The federal government is facing a vast backlog of people seeking security clearances, as more than 700,000 applicants are waiting on background checks. According to The Washington Post, as of March, the process for a top secret security clearance took more than 450 days to conclude, a federal official reported in May – more than a half-year longer than it took in April 2016.
As the backlog mounts, the Office of Personnel Management stopped reporting on the numbers of people waiting for approval. OPM is currently without a permanent director after George Nesterczuk – who President Trump had nominated to lead the effort – withdrew his name from consideration, the Post reports.
Background checks have been an ongoing challenge – with increasingly long wait times – since the Edward Snowden leaks, and especially after the OPM data breach in 2015.
The delays are complicating life for government contractors, as a shortage of cleared, qualified personnel is making it difficult to fill key positions. Contractors or employees may already be on the payroll, but a lack of clearance means they cannot start work. According to defense manufacturer Raytheon, individual cases typically take around a year to conclude, and many talented prospects decide to seek alternative employment rather than waiting.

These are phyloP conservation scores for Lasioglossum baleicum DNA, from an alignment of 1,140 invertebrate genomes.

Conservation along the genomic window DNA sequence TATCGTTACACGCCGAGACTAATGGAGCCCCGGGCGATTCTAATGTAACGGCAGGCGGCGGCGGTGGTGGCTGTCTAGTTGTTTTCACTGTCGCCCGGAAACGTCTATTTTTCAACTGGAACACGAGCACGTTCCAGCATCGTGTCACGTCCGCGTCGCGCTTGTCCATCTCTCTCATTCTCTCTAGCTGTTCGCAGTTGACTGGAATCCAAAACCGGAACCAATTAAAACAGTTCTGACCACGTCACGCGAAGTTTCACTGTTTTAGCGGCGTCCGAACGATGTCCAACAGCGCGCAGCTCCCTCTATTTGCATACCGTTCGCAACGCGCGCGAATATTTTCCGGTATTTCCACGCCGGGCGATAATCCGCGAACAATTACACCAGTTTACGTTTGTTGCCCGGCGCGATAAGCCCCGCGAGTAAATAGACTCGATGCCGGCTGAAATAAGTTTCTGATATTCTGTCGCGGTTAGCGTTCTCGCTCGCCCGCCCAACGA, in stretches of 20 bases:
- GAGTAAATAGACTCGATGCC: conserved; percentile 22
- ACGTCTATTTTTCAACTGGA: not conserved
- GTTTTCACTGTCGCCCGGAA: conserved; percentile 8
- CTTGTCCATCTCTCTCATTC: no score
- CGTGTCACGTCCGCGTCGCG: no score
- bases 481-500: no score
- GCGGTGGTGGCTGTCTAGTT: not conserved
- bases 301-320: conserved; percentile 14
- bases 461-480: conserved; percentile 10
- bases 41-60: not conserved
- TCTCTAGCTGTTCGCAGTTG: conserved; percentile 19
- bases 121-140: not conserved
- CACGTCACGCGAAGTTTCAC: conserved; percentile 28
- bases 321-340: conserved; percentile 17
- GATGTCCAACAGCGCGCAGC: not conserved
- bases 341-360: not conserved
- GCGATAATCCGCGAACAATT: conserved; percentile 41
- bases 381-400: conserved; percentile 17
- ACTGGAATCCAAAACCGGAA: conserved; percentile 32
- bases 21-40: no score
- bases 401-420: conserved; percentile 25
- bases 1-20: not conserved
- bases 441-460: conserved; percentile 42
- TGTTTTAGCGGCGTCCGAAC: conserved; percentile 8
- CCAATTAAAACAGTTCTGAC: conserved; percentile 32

Employees and contractors who do have security clearance, however, may see a wage increase of 5% to 15% over those without clearances, according to a 2013 study from the Human Resources Association of the National Capital Area.